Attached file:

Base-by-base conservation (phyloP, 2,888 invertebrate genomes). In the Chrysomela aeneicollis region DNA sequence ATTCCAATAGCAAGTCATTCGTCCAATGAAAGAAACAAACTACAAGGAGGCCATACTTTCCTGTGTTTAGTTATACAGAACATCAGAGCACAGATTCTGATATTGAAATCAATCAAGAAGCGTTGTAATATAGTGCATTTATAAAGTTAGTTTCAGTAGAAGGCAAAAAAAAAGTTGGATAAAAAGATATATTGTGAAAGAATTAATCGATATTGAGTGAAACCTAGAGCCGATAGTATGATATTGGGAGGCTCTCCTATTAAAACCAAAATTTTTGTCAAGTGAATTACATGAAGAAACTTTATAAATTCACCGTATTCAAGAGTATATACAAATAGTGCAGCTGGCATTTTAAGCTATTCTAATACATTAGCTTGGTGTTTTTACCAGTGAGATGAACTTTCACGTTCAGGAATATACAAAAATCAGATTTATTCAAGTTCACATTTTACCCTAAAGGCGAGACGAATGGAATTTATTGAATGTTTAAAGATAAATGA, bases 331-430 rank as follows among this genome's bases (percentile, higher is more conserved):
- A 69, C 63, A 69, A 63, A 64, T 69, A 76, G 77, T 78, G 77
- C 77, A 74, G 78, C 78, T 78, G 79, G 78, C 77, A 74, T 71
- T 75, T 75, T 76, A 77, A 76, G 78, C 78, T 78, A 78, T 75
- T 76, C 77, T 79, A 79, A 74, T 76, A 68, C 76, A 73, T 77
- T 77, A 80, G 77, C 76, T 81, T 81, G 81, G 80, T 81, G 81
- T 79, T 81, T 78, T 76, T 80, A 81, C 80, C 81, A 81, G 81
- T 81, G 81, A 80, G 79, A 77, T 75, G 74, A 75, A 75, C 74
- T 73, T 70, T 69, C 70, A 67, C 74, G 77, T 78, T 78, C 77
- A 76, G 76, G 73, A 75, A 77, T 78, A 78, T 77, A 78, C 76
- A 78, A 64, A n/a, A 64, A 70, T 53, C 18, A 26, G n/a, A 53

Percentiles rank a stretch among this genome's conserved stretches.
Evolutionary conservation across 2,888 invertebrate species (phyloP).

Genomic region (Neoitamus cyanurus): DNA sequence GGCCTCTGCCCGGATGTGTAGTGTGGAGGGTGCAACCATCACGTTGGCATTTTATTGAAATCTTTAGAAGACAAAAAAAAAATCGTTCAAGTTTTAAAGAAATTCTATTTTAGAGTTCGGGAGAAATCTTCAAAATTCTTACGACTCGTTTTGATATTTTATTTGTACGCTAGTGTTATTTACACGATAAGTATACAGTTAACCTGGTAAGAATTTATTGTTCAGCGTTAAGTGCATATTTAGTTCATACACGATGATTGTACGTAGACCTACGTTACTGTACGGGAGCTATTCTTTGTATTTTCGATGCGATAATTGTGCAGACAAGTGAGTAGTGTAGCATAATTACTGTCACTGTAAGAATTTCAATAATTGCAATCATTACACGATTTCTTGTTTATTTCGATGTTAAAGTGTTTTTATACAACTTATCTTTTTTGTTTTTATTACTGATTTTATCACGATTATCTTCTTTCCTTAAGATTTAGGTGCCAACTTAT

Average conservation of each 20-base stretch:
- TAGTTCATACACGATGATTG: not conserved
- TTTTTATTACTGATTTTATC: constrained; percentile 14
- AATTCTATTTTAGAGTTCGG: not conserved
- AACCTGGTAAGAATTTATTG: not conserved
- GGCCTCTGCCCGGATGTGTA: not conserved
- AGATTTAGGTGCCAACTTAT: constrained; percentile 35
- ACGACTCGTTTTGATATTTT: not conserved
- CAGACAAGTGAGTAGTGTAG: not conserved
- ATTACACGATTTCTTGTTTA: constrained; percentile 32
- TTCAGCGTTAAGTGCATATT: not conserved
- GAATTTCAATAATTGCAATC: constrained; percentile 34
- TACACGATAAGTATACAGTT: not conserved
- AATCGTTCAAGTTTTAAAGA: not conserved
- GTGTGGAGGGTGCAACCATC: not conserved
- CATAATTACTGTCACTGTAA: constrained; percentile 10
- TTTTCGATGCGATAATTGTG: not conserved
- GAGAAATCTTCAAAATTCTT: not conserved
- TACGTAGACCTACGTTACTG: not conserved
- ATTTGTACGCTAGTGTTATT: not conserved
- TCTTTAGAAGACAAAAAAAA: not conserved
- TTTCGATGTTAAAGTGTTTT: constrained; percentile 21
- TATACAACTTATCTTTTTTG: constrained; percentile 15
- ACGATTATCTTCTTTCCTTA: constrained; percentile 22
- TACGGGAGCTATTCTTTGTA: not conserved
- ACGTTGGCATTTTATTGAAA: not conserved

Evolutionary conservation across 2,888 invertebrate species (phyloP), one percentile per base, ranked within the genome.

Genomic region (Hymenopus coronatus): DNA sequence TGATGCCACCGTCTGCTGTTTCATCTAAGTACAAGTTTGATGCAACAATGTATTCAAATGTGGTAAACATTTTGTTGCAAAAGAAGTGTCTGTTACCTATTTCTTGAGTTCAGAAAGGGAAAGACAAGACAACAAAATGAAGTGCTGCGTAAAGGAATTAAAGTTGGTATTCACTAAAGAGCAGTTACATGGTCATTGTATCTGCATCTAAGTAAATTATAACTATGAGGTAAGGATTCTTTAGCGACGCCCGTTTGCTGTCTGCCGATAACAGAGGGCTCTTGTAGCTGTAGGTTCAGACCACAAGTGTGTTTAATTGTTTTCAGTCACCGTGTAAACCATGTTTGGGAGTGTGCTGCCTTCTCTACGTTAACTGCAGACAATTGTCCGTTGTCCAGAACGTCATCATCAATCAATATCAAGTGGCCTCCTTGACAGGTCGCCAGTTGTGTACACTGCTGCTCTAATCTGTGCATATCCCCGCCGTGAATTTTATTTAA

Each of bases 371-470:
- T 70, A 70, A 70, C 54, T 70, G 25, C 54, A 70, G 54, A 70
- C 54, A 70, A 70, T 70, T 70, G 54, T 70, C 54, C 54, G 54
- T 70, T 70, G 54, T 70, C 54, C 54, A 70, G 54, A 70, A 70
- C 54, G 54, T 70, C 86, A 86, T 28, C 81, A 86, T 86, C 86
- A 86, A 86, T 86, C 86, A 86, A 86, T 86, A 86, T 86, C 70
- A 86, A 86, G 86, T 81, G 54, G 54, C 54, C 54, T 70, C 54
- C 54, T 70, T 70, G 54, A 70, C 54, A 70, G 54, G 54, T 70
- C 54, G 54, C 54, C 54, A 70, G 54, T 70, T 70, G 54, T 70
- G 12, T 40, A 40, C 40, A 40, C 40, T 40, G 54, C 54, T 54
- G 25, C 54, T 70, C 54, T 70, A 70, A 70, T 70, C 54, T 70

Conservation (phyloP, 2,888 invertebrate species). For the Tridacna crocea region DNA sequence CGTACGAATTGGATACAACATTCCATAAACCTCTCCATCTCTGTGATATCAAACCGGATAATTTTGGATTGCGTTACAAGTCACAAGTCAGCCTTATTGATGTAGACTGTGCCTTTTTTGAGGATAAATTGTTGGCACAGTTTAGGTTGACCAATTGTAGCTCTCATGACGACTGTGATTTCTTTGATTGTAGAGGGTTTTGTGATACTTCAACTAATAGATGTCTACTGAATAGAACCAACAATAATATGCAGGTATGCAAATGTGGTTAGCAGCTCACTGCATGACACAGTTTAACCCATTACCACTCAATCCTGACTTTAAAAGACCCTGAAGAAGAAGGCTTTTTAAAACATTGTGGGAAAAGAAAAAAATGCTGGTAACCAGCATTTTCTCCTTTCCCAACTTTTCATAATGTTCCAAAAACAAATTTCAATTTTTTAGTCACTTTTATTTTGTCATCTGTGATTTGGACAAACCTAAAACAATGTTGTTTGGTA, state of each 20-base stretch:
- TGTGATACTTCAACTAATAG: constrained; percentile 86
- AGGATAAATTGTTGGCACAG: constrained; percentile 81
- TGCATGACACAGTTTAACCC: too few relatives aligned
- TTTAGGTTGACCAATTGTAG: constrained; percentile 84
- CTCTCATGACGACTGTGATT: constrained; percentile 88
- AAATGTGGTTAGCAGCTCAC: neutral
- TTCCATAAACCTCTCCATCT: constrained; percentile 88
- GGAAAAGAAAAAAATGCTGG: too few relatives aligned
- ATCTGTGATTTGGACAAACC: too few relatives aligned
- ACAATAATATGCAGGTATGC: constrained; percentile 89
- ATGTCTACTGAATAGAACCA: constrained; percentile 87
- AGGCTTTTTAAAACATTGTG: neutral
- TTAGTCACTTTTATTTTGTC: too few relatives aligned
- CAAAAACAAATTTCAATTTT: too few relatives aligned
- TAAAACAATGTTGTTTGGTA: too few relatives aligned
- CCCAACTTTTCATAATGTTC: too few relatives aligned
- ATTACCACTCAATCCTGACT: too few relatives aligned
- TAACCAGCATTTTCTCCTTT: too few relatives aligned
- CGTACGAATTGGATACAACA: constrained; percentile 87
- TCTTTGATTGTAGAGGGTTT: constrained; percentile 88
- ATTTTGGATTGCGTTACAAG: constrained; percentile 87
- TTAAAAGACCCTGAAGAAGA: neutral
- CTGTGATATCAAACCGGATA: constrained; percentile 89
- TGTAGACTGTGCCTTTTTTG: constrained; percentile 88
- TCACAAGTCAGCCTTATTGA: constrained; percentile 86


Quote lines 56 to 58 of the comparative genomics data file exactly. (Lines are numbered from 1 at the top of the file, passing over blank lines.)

- AGGATAAATTGTTGGCACAG: constrained; percentile 81
- TGCATGACACAGTTTAACCC: too few relatives aligned
- TTTAGGTTGACCAATTGTAG: constrained; percentile 84